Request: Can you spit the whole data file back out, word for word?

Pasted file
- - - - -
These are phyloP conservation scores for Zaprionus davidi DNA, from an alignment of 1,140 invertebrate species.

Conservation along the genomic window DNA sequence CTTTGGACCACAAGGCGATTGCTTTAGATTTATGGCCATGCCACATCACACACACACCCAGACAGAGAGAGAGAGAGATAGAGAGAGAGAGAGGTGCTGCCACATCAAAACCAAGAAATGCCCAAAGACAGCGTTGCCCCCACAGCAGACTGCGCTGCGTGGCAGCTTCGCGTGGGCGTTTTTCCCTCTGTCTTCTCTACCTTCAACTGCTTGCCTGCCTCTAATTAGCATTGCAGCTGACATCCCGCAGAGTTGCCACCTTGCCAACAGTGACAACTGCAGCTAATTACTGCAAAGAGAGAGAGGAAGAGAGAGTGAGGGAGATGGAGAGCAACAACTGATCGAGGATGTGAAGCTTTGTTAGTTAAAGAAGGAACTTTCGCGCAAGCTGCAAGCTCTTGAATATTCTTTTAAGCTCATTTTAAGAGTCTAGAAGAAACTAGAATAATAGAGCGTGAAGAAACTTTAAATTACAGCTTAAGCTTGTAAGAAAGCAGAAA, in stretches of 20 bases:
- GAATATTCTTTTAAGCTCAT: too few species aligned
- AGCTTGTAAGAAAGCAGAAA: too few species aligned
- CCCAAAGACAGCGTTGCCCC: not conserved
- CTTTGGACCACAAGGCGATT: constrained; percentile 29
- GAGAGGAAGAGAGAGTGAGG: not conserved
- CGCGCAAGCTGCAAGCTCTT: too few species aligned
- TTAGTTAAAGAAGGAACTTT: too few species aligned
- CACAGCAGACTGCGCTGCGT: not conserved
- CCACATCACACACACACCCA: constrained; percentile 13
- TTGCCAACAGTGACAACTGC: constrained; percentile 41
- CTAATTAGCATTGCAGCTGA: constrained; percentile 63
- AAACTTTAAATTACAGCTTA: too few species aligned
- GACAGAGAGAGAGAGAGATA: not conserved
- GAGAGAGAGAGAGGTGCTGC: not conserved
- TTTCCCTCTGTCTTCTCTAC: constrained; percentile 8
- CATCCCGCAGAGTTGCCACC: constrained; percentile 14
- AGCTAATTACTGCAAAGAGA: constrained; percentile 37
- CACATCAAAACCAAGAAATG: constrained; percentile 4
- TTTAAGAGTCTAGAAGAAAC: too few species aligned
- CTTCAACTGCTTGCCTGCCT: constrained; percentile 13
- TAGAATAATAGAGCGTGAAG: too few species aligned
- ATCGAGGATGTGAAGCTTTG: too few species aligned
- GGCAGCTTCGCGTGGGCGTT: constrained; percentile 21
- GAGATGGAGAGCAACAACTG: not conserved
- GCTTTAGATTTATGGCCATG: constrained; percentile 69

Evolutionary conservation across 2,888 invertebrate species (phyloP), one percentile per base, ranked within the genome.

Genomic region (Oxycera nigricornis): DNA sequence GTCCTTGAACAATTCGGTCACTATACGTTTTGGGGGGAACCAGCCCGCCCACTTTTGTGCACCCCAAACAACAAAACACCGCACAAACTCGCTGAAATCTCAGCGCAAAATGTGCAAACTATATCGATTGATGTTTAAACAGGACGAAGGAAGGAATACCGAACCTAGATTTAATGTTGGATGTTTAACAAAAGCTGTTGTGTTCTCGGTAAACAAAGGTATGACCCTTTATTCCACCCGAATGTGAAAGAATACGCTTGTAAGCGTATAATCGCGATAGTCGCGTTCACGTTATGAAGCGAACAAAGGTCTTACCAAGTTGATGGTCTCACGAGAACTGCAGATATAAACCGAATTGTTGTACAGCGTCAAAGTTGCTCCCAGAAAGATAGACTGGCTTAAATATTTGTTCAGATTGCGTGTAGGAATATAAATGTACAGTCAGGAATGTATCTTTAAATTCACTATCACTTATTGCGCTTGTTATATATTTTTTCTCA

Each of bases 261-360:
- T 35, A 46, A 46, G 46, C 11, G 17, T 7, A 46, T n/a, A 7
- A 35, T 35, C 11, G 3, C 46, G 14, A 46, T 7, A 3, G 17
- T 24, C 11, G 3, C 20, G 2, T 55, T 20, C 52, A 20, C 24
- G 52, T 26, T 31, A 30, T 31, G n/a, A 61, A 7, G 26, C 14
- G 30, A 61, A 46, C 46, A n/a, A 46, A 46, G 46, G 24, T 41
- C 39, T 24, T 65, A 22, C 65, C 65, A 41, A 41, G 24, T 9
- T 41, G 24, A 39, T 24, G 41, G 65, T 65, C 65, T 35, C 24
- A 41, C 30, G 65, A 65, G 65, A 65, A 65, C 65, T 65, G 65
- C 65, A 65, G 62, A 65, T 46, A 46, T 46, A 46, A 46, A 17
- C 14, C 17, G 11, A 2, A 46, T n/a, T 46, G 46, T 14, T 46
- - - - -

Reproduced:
These are phyloP conservation scores for Zaprionus davidi DNA, from an alignment of 1,140 invertebrate species.

Conservation along the genomic window DNA sequence CTTTGGACCACAAGGCGATTGCTTTAGATTTATGGCCATGCCACATCACACACACACCCAGACAGAGAGAGAGAGAGATAGAGAGAGAGAGAGGTGCTGCCACATCAAAACCAAGAAATGCCCAAAGACAGCGTTGCCCCCACAGCAGACTGCGCTGCGTGGCAGCTTCGCGTGGGCGTTTTTCCCTCTGTCTTCTCTACCTTCAACTGCTTGCCTGCCTCTAATTAGCATTGCAGCTGACATCCCGCAGAGTTGCCACCTTGCCAACAGTGACAACTGCAGCTAATTACTGCAAAGAGAGAGAGGAAGAGAGAGTGAGGGAGATGGAGAGCAACAACTGATCGAGGATGTGAAGCTTTGTTAGTTAAAGAAGGAACTTTCGCGCAAGCTGCAAGCTCTTGAATATTCTTTTAAGCTCATTTTAAGAGTCTAGAAGAAACTAGAATAATAGAGCGTGAAGAAACTTTAAATTACAGCTTAAGCTTGTAAGAAAGCAGAAA, in stretches of 20 bases:
- GAATATTCTTTTAAGCTCAT: too few species aligned
- AGCTTGTAAGAAAGCAGAAA: too few species aligned
- CCCAAAGACAGCGTTGCCCC: not conserved
- CTTTGGACCACAAGGCGATT: constrained; percentile 29
- GAGAGGAAGAGAGAGTGAGG: not conserved
- CGCGCAAGCTGCAAGCTCTT: too few species aligned
- TTAGTTAAAGAAGGAACTTT: too few species aligned
- CACAGCAGACTGCGCTGCGT: not conserved
- CCACATCACACACACACCCA: constrained; percentile 13
- TTGCCAACAGTGACAACTGC: constrained; percentile 41
- CTAATTAGCATTGCAGCTGA: constrained; percentile 63
- AAACTTTAAATTACAGCTTA: too few species aligned
- GACAGAGAGAGAGAGAGATA: not conserved
- GAGAGAGAGAGAGGTGCTGC: not conserved
- TTTCCCTCTGTCTTCTCTAC: constrained; percentile 8
- CATCCCGCAGAGTTGCCACC: constrained; percentile 14
- AGCTAATTACTGCAAAGAGA: constrained; percentile 37
- CACATCAAAACCAAGAAATG: constrained; percentile 4
- TTTAAGAGTCTAGAAGAAAC: too few species aligned
- CTTCAACTGCTTGCCTGCCT: constrained; percentile 13
- TAGAATAATAGAGCGTGAAG: too few species aligned
- ATCGAGGATGTGAAGCTTTG: too few species aligned
- GGCAGCTTCGCGTGGGCGTT: constrained; percentile 21
- GAGATGGAGAGCAACAACTG: not conserved
- GCTTTAGATTTATGGCCATG: constrained; percentile 69

Evolutionary conservation across 2,888 invertebrate species (phyloP), one percentile per base, ranked within the genome.

Genomic region (Oxycera nigricornis): DNA sequence GTCCTTGAACAATTCGGTCACTATACGTTTTGGGGGGAACCAGCCCGCCCACTTTTGTGCACCCCAAACAACAAAACACCGCACAAACTCGCTGAAATCTCAGCGCAAAATGTGCAAACTATATCGATTGATGTTTAAACAGGACGAAGGAAGGAATACCGAACCTAGATTTAATGTTGGATGTTTAACAAAAGCTGTTGTGTTCTCGGTAAACAAAGGTATGACCCTTTATTCCACCCGAATGTGAAAGAATACGCTTGTAAGCGTATAATCGCGATAGTCGCGTTCACGTTATGAAGCGAACAAAGGTCTTACCAAGTTGATGGTCTCACGAGAACTGCAGATATAAACCGAATTGTTGTACAGCGTCAAAGTTGCTCCCAGAAAGATAGACTGGCTTAAATATTTGTTCAGATTGCGTGTAGGAATATAAATGTACAGTCAGGAATGTATCTTTAAATTCACTATCACTTATTGCGCTTGTTATATATTTTTTCTCA

Each of bases 261-360:
- T 35, A 46, A 46, G 46, C 11, G 17, T 7, A 46, T n/a, A 7
- A 35, T 35, C 11, G 3, C 46, G 14, A 46, T 7, A 3, G 17
- T 24, C 11, G 3, C 20, G 2, T 55, T 20, C 52, A 20, C 24
- G 52, T 26, T 31, A 30, T 31, G n/a, A 61, A 7, G 26, C 14
- G 30, A 61, A 46, C 46, A n/a, A 46, A 46, G 46, G 24, T 41
- C 39, T 24, T 65, A 22, C 65, C 65, A 41, A 41, G 24, T 9
- T 41, G 24, A 39, T 24, G 41, G 65, T 65, C 65, T 35, C 24
- A 41, C 30, G 65, A 65, G 65, A 65, A 65, C 65, T 65, G 65
- C 65, A 65, G 62, A 65, T 46, A 46, T 46, A 46, A 46, A 17
- C 14, C 17, G 11, A 2, A 46, T n/a, T 46, G 46, T 14, T 46